I know, I know, this isn’t the point of the article. Really, it’s hard for me to say much more than, “I told you so in 2000” to 90% of the articles posted here, so I have to comment on something.

    shcb is as far as I’ve seen a decent guy. Sure, I disagree with him but I’ve never seen him be abusive to anyone he doesn’t agree with. That in itself is a measure of reason a lot of people are incapable of.

    shcb DID base his reasoning on information which was available — for all we know, he’ll change his mind when enough evidence surfaces to convince him. Keep in mind that we had eight years of pro-war propaganda to deal with; it’s going to take more than a few months for most people to really take a step back and put things into perspective.

    Remember, differing opinions are what makes the world great. Even if you don’t agree with what someone has to say it’s one of the most terrible things you can do to make them feel they are not entitled to their own free thoughts.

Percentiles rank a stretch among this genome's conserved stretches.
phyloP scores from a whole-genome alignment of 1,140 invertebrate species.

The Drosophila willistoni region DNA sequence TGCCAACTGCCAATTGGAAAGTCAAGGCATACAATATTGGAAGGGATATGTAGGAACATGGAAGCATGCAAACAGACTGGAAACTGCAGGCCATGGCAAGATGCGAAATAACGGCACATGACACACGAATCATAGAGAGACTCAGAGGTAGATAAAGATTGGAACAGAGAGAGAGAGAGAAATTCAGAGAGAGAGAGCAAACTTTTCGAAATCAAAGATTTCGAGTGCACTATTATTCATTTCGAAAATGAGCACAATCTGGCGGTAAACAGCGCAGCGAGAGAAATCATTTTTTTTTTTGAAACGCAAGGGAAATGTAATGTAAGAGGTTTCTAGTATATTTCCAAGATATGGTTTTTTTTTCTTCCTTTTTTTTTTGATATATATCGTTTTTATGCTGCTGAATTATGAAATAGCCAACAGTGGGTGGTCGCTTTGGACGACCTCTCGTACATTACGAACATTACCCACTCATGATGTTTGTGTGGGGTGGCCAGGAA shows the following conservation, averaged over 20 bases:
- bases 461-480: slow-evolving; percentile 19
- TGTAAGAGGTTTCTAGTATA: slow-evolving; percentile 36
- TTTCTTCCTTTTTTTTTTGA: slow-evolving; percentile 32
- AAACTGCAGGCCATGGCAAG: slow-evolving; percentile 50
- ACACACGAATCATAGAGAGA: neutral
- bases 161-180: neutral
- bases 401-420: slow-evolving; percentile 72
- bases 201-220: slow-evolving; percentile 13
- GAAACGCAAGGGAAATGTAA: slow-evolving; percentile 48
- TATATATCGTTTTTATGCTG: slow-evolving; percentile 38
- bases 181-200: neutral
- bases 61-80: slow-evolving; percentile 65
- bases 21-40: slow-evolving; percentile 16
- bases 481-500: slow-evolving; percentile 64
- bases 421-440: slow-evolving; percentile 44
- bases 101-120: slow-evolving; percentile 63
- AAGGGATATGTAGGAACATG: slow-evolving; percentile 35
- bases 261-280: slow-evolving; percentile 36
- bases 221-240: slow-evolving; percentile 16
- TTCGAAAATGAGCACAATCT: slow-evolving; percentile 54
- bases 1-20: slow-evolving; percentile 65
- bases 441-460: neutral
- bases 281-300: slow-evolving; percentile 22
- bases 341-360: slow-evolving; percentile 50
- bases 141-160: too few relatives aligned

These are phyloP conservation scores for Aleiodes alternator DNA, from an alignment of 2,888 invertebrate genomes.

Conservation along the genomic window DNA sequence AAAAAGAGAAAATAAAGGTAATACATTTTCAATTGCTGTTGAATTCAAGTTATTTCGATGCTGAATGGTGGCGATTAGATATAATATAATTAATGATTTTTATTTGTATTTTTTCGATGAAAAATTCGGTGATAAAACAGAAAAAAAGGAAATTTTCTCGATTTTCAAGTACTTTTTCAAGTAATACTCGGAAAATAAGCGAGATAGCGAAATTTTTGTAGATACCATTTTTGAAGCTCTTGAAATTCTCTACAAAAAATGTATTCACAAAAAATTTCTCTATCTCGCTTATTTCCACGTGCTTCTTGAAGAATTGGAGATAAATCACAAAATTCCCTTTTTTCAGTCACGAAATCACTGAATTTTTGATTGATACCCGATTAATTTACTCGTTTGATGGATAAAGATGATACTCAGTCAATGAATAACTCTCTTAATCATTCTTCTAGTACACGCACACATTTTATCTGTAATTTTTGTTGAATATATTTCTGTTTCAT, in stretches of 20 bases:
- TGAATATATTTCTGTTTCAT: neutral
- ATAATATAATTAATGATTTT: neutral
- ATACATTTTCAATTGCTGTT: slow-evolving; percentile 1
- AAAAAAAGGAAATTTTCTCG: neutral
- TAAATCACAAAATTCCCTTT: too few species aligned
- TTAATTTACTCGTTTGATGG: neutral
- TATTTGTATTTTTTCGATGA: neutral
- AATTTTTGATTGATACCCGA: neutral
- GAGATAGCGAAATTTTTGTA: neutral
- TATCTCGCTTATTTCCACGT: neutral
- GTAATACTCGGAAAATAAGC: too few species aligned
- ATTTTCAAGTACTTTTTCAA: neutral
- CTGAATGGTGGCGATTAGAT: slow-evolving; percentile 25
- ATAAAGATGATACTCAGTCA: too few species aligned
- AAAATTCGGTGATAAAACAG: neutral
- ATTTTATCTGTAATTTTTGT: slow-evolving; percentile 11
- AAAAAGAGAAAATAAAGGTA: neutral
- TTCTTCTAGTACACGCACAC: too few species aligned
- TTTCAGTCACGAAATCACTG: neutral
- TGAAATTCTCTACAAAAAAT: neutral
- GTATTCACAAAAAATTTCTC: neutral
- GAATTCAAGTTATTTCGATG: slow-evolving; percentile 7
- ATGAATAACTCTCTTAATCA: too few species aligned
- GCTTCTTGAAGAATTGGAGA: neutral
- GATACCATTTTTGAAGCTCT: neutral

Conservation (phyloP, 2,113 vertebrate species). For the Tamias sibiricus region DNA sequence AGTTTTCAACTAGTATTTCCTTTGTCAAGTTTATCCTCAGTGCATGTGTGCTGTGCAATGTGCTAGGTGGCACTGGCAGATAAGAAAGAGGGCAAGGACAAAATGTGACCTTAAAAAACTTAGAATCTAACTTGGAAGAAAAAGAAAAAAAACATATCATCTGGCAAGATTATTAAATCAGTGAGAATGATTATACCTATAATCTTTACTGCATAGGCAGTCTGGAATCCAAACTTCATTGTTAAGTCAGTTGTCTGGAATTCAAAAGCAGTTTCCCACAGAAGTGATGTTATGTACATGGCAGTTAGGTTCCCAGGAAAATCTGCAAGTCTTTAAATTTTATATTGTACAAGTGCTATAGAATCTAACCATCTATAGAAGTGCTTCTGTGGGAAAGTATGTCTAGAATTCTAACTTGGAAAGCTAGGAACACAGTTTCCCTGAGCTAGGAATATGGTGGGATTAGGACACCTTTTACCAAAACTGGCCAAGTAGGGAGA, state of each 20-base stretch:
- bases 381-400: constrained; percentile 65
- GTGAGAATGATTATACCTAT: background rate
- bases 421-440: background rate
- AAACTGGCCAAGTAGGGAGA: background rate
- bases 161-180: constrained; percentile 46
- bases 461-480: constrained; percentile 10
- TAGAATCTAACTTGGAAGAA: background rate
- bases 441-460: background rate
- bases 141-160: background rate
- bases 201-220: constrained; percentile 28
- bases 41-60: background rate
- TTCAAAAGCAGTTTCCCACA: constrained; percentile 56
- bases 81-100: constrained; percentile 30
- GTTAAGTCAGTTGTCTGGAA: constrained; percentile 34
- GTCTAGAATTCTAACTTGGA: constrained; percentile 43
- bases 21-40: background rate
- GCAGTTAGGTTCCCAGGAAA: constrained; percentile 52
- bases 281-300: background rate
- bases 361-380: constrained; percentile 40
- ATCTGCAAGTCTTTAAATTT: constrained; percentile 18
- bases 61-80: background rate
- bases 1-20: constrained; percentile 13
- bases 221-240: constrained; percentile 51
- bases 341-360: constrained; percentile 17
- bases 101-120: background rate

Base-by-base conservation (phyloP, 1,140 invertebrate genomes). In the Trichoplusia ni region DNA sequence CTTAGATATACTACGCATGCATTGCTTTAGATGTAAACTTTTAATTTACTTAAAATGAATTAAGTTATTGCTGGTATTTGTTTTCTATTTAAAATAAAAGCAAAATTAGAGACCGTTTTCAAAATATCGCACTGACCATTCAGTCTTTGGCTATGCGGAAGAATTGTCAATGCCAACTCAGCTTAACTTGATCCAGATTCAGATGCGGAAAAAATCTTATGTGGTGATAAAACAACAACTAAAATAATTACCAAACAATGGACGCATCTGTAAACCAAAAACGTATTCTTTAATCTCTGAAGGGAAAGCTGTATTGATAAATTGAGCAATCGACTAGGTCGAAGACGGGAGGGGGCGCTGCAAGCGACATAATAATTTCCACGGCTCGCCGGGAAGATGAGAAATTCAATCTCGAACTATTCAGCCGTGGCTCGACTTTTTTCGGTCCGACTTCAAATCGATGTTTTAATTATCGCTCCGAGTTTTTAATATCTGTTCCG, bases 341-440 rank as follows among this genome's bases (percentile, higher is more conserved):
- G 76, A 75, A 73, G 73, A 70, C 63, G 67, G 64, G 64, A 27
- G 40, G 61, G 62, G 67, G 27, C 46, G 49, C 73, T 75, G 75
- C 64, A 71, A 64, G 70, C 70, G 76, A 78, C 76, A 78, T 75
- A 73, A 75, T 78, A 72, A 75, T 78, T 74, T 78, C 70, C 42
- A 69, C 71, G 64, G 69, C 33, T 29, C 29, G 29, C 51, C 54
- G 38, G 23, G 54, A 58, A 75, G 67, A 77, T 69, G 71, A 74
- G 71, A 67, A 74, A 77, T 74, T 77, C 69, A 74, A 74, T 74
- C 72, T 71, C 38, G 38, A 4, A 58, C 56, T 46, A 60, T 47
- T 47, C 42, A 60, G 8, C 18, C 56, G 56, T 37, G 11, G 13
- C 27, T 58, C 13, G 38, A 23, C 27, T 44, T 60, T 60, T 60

4. enkidu Says:

    geez now we have to worry about shcb’s delicate feelings

    I miss the good old days where ol shcb waxed on about killing 10 million A-rabs, fantasized about smashing his cocktail into a woman’s face because she said things (that must have really hurt his feelings!), or when he went off on impaling ‘jokes’. And this is the most avuncular, reasonable right winger on lies.com…

    After 8 years of being screamed at that I’m a seditious traitor for disagreeing with the Bush Presidency, now it is all about being nice to the right wing extremists that damn near ruined America? Where were these folks when the wingers were threatening to kill jbc and his family and make lampshades from jbc’s skin?

    I guess I should apply to apologize to Supreme Being Limbaugh?
    Is the line really long?

  5. shcb Says:

    Thanks for that CKL. I’m probably going to disappoint you and not change my mind, but if enough evidence were brought to light I would at least be fair.

    Bret Stephens has an interesting article today in the Wall Street Journal, in it he says ;